Sunday 17 December 2017

Don't believe myths about infertility

Rumours and myths about the causes of infertility abound, including the long-held beliefs that men who wear tight underwear or frequently ride bikes are more likely to be infertile.

"If this was the case, skinny jeans and cycling would be banned for all married men," said Declan Keane, a senior embryologist and director of ReproMed fertility clinic in Dublin.

He advised: "Like with many medical issues, there is a lot of inaccurate information about fertility out there. Seeking advice is always the best option as each individual case is different."

Here are the top fertility myths:

* Infertility runs in the family:

A family history of good fertility in your parents, brothers and sisters has no bearing on your individual fertility potential, so don't use that as an indicator for your fertility.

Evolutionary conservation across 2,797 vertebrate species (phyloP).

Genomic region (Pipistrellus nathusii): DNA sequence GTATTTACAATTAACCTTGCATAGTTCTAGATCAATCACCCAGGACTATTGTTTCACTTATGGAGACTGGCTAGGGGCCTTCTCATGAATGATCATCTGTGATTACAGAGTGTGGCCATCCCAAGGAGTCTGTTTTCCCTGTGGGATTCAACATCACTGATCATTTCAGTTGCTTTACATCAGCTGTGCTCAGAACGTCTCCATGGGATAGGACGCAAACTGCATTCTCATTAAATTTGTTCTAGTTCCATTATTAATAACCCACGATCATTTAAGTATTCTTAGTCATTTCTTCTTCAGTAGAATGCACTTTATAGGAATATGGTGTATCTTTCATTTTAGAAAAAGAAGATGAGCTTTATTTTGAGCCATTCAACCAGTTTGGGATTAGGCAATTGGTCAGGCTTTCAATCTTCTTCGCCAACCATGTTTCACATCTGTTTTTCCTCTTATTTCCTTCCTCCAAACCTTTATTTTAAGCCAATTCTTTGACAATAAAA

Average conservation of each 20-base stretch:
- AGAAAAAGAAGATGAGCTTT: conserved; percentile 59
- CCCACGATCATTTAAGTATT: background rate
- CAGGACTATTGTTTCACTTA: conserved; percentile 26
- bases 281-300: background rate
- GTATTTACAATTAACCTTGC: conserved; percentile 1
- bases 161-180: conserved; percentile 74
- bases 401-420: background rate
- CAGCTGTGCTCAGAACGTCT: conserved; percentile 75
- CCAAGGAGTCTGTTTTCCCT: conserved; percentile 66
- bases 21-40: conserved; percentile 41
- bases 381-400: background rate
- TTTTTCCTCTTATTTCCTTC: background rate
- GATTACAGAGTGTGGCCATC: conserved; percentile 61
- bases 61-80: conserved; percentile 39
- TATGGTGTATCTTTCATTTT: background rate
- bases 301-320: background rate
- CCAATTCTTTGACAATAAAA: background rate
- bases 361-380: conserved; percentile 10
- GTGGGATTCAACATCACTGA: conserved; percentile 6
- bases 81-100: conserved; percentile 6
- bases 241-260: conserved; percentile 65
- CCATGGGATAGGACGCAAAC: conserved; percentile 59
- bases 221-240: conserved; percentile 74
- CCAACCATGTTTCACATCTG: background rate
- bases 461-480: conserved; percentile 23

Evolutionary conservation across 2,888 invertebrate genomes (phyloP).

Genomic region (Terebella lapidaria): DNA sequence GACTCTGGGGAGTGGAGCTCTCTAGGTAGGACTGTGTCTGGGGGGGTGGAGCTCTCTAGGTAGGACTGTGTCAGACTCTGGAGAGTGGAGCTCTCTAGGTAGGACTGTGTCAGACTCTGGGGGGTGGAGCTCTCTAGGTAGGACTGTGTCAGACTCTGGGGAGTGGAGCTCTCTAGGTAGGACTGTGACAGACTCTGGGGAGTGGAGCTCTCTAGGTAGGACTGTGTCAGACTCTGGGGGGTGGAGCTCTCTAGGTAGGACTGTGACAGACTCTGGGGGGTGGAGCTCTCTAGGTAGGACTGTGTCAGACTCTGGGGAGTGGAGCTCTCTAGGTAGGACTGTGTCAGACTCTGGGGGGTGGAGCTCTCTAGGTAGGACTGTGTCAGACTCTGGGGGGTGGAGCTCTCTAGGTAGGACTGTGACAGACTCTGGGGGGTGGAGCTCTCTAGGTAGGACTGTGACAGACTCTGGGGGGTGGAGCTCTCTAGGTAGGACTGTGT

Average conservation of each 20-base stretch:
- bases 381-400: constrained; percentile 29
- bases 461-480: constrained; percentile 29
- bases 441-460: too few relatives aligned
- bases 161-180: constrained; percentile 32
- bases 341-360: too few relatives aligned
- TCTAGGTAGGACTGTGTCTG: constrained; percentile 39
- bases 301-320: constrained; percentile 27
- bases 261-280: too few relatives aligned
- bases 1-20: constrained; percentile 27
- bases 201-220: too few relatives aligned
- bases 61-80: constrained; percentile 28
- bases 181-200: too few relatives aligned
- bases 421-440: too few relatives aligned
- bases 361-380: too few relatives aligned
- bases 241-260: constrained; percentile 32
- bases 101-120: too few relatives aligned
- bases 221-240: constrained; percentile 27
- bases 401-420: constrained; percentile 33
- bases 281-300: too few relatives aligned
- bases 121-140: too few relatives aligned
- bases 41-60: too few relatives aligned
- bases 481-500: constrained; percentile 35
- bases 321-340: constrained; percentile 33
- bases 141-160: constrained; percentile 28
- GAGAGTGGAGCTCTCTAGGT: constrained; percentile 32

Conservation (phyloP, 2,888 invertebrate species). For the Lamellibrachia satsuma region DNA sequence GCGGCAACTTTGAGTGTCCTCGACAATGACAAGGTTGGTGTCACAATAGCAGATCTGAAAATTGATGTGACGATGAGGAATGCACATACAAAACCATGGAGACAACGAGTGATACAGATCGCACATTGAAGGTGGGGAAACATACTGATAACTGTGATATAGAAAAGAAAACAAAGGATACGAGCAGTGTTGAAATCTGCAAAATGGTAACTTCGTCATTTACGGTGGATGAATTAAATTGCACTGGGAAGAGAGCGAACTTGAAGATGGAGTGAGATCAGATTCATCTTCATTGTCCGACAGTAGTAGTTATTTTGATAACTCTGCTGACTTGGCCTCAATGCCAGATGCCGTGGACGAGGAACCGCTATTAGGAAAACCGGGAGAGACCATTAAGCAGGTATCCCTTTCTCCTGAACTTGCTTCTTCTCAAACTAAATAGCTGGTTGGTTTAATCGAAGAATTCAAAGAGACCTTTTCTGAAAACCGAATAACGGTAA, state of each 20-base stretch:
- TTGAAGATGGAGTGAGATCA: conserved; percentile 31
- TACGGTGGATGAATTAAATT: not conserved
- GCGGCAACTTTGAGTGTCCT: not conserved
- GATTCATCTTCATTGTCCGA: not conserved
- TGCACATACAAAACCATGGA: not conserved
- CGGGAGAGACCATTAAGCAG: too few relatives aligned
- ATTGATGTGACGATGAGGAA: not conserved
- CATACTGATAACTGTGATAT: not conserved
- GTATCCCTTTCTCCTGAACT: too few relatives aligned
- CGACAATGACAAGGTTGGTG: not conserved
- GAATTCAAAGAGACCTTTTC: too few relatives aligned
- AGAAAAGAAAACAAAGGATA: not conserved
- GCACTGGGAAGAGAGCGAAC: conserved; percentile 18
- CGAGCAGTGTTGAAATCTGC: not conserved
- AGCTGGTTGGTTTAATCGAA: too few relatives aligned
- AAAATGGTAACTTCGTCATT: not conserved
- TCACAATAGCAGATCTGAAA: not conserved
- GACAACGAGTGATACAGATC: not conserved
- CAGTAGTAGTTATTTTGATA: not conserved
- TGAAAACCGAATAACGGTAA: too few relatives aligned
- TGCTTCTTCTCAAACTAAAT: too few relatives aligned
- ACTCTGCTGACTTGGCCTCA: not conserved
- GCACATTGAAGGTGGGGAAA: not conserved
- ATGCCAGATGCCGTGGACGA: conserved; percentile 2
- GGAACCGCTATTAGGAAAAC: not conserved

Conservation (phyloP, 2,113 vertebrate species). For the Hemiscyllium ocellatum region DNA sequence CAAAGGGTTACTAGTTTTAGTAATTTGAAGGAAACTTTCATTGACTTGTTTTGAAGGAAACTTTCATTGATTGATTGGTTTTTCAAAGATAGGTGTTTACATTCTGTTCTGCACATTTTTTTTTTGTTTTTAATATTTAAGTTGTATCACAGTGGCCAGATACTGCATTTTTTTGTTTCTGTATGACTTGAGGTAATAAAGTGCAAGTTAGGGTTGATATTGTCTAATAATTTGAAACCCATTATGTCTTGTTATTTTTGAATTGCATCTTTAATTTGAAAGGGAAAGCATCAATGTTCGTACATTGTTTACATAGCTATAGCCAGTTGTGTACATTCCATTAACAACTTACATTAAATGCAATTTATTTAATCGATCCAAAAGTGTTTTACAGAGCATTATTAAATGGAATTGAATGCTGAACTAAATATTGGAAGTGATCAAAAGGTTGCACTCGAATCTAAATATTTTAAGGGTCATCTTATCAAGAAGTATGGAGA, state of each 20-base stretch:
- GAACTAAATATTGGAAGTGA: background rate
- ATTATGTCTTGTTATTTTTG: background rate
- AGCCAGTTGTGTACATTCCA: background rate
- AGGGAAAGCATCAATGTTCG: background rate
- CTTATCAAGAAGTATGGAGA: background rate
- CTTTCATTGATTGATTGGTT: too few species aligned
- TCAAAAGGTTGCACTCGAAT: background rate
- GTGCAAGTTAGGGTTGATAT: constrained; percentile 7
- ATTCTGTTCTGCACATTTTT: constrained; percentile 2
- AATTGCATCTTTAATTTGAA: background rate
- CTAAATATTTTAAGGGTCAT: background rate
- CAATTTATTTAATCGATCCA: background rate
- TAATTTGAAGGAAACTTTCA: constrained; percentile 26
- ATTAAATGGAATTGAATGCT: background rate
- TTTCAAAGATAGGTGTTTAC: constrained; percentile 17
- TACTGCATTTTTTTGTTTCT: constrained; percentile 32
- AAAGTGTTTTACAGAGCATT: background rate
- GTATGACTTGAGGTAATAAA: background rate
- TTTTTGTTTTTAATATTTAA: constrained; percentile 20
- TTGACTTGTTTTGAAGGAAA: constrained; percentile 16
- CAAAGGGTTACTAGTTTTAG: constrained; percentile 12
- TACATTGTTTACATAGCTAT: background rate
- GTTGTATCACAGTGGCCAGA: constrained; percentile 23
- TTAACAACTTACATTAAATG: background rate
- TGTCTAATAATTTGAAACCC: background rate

* Sexual Position:

Unfortunately, mixing it up in the bedroom doesn't increase your chances of conceiving! Nor does it influence the sex of the baby.

* Having a monthly period means you're fertile:

Problems in the uterus or fallopian tubes can sometimes only come to light when you receive fertility diagnostics.

* Age:

Unfortunately, as time moves on, so do our bodies. Women are particularly vulnerable when it comes to age and fertility as their egg count will deplete the older they get and eventually they will experience menopause.

Men, however, can remain fertile long after their 40s.

* Having Intercourse when ovulating:

Although women are at their most fertile during ovulation, rushing home from work to have sex on certain days turns it into a chore.

Timing to a date or day in your cycle can actually decrease pregnancy rates because stress is induced, which can stop ovulation.

* Caffeine:

Caffeine doesn't directly affect fertility rates, but a balanced, nutritional diet can definitely boost it.

Dr Keane added: "Dr Google and chat rooms are the main source of these myths and should be avoided. People these days are too quick to self-diagnose, which can prolong the process if they are not seeking the right advice."

Irish Independent

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